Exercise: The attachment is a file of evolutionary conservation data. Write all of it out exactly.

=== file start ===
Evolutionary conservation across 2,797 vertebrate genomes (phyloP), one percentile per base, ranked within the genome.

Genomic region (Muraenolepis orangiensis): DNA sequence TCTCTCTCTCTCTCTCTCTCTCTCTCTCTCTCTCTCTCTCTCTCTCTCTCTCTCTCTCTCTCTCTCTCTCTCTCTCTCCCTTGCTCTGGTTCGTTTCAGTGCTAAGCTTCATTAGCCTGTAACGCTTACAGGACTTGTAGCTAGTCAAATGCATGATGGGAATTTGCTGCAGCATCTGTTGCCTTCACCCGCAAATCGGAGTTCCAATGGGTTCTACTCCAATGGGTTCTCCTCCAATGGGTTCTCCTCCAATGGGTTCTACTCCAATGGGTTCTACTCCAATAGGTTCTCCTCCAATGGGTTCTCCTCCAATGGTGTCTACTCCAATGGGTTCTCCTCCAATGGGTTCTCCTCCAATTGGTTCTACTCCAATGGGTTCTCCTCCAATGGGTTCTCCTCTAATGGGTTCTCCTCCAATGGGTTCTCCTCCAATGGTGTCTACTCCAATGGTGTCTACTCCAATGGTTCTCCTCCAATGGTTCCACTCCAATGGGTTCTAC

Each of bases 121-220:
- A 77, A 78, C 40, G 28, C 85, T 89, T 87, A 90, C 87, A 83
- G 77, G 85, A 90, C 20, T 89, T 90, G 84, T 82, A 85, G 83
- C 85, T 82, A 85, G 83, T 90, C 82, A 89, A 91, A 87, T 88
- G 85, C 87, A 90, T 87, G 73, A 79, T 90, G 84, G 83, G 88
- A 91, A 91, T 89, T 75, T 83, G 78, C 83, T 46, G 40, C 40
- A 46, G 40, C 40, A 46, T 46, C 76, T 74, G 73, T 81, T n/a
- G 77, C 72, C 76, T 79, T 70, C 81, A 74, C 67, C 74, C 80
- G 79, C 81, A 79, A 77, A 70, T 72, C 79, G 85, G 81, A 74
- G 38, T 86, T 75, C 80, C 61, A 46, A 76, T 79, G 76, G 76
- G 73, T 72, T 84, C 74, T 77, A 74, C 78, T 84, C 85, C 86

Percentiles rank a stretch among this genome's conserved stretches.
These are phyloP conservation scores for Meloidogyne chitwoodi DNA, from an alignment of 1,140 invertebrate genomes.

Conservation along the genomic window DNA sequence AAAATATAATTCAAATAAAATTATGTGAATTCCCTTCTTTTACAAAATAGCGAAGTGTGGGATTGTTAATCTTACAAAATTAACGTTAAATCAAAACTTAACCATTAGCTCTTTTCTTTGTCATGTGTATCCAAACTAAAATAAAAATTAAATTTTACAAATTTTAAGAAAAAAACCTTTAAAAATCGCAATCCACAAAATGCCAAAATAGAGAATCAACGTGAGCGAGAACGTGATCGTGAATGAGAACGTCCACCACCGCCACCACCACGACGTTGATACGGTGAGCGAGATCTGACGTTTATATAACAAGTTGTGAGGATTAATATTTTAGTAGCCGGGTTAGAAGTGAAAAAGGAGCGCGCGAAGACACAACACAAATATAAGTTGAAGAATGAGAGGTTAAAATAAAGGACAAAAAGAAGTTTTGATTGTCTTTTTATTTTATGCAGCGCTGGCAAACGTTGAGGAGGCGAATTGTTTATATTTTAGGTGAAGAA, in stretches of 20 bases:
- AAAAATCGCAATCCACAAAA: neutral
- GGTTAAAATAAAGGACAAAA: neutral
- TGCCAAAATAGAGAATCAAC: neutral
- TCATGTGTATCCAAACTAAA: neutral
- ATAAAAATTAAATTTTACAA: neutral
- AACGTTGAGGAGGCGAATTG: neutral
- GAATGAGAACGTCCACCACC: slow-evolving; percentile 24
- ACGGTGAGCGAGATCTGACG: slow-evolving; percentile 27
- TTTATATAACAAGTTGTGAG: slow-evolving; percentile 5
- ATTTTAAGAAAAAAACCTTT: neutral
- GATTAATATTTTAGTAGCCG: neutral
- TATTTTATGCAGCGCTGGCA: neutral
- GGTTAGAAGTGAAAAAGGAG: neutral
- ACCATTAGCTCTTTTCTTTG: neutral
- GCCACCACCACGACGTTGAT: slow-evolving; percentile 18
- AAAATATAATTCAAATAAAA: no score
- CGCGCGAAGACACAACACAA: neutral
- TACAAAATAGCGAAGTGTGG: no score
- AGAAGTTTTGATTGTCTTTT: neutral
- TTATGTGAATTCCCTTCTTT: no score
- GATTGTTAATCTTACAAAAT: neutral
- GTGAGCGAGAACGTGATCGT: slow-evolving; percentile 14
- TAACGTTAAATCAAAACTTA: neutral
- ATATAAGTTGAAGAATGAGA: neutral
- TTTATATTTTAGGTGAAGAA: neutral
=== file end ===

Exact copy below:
Evolutionary conservation across 2,797 vertebrate genomes (phyloP), one percentile per base, ranked within the genome.

Genomic region (Muraenolepis orangiensis): DNA sequence TCTCTCTCTCTCTCTCTCTCTCTCTCTCTCTCTCTCTCTCTCTCTCTCTCTCTCTCTCTCTCTCTCTCTCTCTCTCTCCCTTGCTCTGGTTCGTTTCAGTGCTAAGCTTCATTAGCCTGTAACGCTTACAGGACTTGTAGCTAGTCAAATGCATGATGGGAATTTGCTGCAGCATCTGTTGCCTTCACCCGCAAATCGGAGTTCCAATGGGTTCTACTCCAATGGGTTCTCCTCCAATGGGTTCTCCTCCAATGGGTTCTACTCCAATGGGTTCTACTCCAATAGGTTCTCCTCCAATGGGTTCTCCTCCAATGGTGTCTACTCCAATGGGTTCTCCTCCAATGGGTTCTCCTCCAATTGGTTCTACTCCAATGGGTTCTCCTCCAATGGGTTCTCCTCTAATGGGTTCTCCTCCAATGGGTTCTCCTCCAATGGTGTCTACTCCAATGGTGTCTACTCCAATGGTTCTCCTCCAATGGTTCCACTCCAATGGGTTCTAC

Each of bases 121-220:
- A 77, A 78, C 40, G 28, C 85, T 89, T 87, A 90, C 87, A 83
- G 77, G 85, A 90, C 20, T 89, T 90, G 84, T 82, A 85, G 83
- C 85, T 82, A 85, G 83, T 90, C 82, A 89, A 91, A 87, T 88
- G 85, C 87, A 90, T 87, G 73, A 79, T 90, G 84, G 83, G 88
- A 91, A 91, T 89, T 75, T 83, G 78, C 83, T 46, G 40, C 40
- A 46, G 40, C 40, A 46, T 46, C 76, T 74, G 73, T 81, T n/a
- G 77, C 72, C 76, T 79, T 70, C 81, A 74, C 67, C 74, C 80
- G 79, C 81, A 79, A 77, A 70, T 72, C 79, G 85, G 81, A 74
- G 38, T 86, T 75, C 80, C 61, A 46, A 76, T 79, G 76, G 76
- G 73, T 72, T 84, C 74, T 77, A 74, C 78, T 84, C 85, C 86

Percentiles rank a stretch among this genome's conserved stretches.
These are phyloP conservation scores for Meloidogyne chitwoodi DNA, from an alignment of 1,140 invertebrate genomes.

Conservation along the genomic window DNA sequence AAAATATAATTCAAATAAAATTATGTGAATTCCCTTCTTTTACAAAATAGCGAAGTGTGGGATTGTTAATCTTACAAAATTAACGTTAAATCAAAACTTAACCATTAGCTCTTTTCTTTGTCATGTGTATCCAAACTAAAATAAAAATTAAATTTTACAAATTTTAAGAAAAAAACCTTTAAAAATCGCAATCCACAAAATGCCAAAATAGAGAATCAACGTGAGCGAGAACGTGATCGTGAATGAGAACGTCCACCACCGCCACCACCACGACGTTGATACGGTGAGCGAGATCTGACGTTTATATAACAAGTTGTGAGGATTAATATTTTAGTAGCCGGGTTAGAAGTGAAAAAGGAGCGCGCGAAGACACAACACAAATATAAGTTGAAGAATGAGAGGTTAAAATAAAGGACAAAAAGAAGTTTTGATTGTCTTTTTATTTTATGCAGCGCTGGCAAACGTTGAGGAGGCGAATTGTTTATATTTTAGGTGAAGAA, in stretches of 20 bases:
- AAAAATCGCAATCCACAAAA: neutral
- GGTTAAAATAAAGGACAAAA: neutral
- TGCCAAAATAGAGAATCAAC: neutral
- TCATGTGTATCCAAACTAAA: neutral
- ATAAAAATTAAATTTTACAA: neutral
- AACGTTGAGGAGGCGAATTG: neutral
- GAATGAGAACGTCCACCACC: slow-evolving; percentile 24
- ACGGTGAGCGAGATCTGACG: slow-evolving; percentile 27
- TTTATATAACAAGTTGTGAG: slow-evolving; percentile 5
- ATTTTAAGAAAAAAACCTTT: neutral
- GATTAATATTTTAGTAGCCG: neutral
- TATTTTATGCAGCGCTGGCA: neutral
- GGTTAGAAGTGAAAAAGGAG: neutral
- ACCATTAGCTCTTTTCTTTG: neutral
- GCCACCACCACGACGTTGAT: slow-evolving; percentile 18
- AAAATATAATTCAAATAAAA: no score
- CGCGCGAAGACACAACACAA: neutral
- TACAAAATAGCGAAGTGTGG: no score
- AGAAGTTTTGATTGTCTTTT: neutral
- TTATGTGAATTCCCTTCTTT: no score
- GATTGTTAATCTTACAAAAT: neutral
- GTGAGCGAGAACGTGATCGT: slow-evolving; percentile 14
- TAACGTTAAATCAAAACTTA: neutral
- ATATAAGTTGAAGAATGAGA: neutral
- TTTATATTTTAGGTGAAGAA: neutral